For geographers like myself, however, the production, reproduction and reconfiguration of space have always been central to understanding the political economy of capitalism. For us, the contemporary form of globalization is nothing more than yet another round in the capitalist production and reconstruction of space. It entails a further diminution in the friction of distance (what Marx referred to as “the annihilation of space through time” as a fundamental law of capitalist development) through yet another round of innovation in the technologies of transport and communications. It consequently entails a geographical restructuring of capitalist activity (deindustrialization here and reindustrialization there, for example) across the face of planet earth, the production of new forms of uneven geographical development, a recalibration and even recentering of global power (with far greater emphasis upon the Pacific and newly industrializing countries) and a shift in the geographical scale at which capitalism is organized (symbolized by the growth of supra-state organizational forms such as the European Union and a more prominent role for institutions of global governance such as the WTO, the IMF, the G8, the UN and the like). Contemporary globalization has been, we can argue, the product of these specific geographically grounded processes. The question is not, therefore, how globalization has affected geography but how these distinctive geographical processes of the production and reconfiguration of space have created the specific conditions of contemporary globalization.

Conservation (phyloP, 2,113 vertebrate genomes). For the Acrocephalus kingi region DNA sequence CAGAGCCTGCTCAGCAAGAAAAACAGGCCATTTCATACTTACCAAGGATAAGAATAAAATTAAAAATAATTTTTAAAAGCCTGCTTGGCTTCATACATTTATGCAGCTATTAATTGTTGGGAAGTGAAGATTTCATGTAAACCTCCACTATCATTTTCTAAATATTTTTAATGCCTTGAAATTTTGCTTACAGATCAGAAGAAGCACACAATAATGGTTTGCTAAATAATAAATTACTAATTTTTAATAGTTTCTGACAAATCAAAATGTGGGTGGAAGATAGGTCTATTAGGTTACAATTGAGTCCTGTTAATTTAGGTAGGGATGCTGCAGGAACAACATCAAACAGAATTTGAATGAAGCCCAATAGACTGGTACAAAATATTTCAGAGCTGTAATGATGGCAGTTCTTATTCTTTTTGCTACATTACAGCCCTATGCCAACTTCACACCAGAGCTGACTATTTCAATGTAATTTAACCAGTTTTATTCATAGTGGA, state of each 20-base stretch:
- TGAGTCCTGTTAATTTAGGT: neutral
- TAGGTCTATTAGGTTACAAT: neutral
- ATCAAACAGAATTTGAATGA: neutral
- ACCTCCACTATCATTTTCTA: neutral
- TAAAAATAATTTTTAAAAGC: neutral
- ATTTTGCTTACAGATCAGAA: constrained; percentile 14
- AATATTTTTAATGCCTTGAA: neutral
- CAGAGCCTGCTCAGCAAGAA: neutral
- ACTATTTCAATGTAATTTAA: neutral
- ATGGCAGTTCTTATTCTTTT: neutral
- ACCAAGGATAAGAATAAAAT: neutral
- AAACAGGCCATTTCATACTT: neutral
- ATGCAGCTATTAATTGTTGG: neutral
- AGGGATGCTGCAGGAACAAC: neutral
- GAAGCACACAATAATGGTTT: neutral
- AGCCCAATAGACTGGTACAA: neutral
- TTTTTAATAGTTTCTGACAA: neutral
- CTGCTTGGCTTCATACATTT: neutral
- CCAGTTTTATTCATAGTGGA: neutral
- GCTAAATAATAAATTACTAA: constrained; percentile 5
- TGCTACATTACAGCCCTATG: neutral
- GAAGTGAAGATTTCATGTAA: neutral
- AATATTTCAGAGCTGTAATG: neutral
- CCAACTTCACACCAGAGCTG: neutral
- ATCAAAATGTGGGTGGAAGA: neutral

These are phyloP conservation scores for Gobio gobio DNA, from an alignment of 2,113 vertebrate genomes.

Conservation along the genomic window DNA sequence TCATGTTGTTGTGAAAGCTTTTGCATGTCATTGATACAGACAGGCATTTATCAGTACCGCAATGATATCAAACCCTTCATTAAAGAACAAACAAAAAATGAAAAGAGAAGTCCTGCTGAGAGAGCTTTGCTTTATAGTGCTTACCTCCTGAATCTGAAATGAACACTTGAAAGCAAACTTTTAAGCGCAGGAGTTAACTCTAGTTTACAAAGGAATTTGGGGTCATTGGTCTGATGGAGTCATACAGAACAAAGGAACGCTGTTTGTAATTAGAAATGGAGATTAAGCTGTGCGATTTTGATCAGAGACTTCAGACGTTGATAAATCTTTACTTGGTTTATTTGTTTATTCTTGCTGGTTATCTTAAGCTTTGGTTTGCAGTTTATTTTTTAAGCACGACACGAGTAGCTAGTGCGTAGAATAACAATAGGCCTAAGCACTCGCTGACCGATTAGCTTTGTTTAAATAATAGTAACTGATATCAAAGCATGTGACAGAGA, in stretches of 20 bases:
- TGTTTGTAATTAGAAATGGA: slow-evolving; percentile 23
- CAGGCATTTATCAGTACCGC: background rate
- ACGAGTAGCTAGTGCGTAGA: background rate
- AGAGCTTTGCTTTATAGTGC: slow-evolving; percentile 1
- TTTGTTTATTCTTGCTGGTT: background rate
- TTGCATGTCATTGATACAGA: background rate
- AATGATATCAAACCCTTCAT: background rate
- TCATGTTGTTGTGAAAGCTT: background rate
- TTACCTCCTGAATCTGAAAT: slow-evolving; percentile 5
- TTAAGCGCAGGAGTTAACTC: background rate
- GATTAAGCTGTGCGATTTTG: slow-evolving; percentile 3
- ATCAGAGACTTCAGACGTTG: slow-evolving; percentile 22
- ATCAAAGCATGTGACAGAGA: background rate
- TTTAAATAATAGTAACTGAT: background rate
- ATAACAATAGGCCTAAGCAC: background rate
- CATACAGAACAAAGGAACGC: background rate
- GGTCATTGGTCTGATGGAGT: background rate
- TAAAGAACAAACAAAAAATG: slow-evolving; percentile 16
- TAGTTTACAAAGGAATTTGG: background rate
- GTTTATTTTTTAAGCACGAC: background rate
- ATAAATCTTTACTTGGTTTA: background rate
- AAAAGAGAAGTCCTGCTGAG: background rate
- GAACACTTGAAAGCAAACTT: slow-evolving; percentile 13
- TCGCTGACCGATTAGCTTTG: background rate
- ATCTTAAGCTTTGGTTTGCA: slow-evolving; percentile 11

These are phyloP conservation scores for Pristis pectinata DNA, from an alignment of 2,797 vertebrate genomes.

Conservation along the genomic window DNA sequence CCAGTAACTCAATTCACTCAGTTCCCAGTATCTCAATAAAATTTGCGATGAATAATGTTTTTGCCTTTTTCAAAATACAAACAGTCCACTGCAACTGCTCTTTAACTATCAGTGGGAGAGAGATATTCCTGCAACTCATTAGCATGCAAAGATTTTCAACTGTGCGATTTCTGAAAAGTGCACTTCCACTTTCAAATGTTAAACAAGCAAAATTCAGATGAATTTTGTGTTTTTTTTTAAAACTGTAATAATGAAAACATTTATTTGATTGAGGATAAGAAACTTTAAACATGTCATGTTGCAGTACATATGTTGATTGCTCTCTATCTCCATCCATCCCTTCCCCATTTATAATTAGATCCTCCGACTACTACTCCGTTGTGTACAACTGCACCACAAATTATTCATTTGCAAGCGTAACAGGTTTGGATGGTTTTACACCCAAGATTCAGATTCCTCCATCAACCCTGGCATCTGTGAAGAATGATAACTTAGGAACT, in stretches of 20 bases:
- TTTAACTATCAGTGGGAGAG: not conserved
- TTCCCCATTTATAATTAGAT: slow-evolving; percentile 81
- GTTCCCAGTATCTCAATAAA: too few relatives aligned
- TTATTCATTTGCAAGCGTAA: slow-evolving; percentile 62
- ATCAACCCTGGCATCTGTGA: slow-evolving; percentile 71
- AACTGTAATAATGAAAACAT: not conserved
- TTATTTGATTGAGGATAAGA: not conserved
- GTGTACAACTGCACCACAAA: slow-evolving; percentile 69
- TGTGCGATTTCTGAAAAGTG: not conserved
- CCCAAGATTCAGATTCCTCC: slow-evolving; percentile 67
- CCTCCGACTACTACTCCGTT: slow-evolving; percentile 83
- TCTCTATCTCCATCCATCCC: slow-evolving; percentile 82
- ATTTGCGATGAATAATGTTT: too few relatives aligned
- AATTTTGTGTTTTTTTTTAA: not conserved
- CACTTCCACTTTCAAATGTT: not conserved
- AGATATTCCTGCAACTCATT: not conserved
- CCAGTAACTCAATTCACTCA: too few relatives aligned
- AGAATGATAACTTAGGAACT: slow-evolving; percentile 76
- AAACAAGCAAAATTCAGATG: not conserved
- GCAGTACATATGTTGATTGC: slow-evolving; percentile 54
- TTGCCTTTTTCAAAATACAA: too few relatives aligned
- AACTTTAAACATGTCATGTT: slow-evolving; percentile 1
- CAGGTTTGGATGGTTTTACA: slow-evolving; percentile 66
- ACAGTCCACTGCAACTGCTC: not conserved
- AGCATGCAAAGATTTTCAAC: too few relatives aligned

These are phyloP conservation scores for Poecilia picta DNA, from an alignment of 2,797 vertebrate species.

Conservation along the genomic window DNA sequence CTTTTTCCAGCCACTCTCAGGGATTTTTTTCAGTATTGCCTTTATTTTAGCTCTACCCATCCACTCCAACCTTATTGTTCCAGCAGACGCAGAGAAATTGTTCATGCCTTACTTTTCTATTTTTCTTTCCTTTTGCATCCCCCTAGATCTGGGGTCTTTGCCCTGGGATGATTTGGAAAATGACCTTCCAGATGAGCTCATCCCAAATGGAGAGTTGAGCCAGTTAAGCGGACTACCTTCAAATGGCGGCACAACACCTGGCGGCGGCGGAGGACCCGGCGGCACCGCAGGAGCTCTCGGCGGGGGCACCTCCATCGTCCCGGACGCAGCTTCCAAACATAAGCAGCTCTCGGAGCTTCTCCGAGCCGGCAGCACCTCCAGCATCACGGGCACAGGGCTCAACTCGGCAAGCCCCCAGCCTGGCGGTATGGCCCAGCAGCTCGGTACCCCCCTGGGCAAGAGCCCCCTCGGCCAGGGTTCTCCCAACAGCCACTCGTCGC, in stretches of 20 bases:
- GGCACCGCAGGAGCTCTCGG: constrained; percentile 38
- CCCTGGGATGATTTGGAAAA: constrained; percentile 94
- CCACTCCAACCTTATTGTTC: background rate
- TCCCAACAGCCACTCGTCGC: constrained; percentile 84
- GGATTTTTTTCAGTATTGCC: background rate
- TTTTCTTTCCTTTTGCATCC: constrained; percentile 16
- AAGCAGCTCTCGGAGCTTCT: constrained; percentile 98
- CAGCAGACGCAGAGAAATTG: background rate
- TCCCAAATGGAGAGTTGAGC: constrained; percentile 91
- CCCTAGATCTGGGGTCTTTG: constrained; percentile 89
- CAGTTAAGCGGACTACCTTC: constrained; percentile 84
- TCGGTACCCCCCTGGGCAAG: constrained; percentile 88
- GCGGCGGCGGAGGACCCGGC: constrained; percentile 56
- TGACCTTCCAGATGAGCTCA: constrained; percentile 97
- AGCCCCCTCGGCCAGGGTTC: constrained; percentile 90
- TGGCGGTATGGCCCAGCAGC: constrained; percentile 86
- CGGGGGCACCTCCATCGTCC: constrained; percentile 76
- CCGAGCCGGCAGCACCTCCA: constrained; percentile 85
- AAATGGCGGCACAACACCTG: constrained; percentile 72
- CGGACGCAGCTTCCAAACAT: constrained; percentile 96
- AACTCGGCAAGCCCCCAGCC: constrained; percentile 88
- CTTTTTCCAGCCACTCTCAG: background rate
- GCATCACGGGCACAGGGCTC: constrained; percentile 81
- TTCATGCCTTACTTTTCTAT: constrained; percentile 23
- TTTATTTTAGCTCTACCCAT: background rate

In my own work, globalization has largely been interpreted in terms of a theory of “the spatial fix”. This term (and the theory it centers) is in need of clarification, however, since different interpretations have been offered leading to confusions if not serious errors. In part the differences reflect an ambiguity of language. In English, the word “fix” has multiple meanings. One meaning, as in “the pole was fixed in the hole”, refers to something being pinned down and secured in a particular locus. The idea is that something is secured in space: it cannot be moved or modified. Another, as in “fix a problem”, is to resolve a difficulty, take care of a problem. Again, the sense is that things are made secure, but by returning things to normal functioning again (as in “he fixed the car’s engine so that it ran smoothly”). This second meaning has a metaphorical derivative, as in “the drug addict needs a fix”, in which it is the burning desire to relieve a chronic or pervasive problem that is the focus of meaning. Once the “fix” is found or achieved then the problem is resolved and the desire evaporates. But, as in the case of the drug addict, it is implied that the resolution is temporary rather than permanent, since the craving soon returns. It is sometimes said, for example, that “technological fixes” have counteracted the Malthusian dilemma of population growth outrunning resources. The implication is that continuous technological progress and rising productivity are necessary conditions to prevent the dismal Malthusian scenario of mass starvation and social disruption becoming a reality.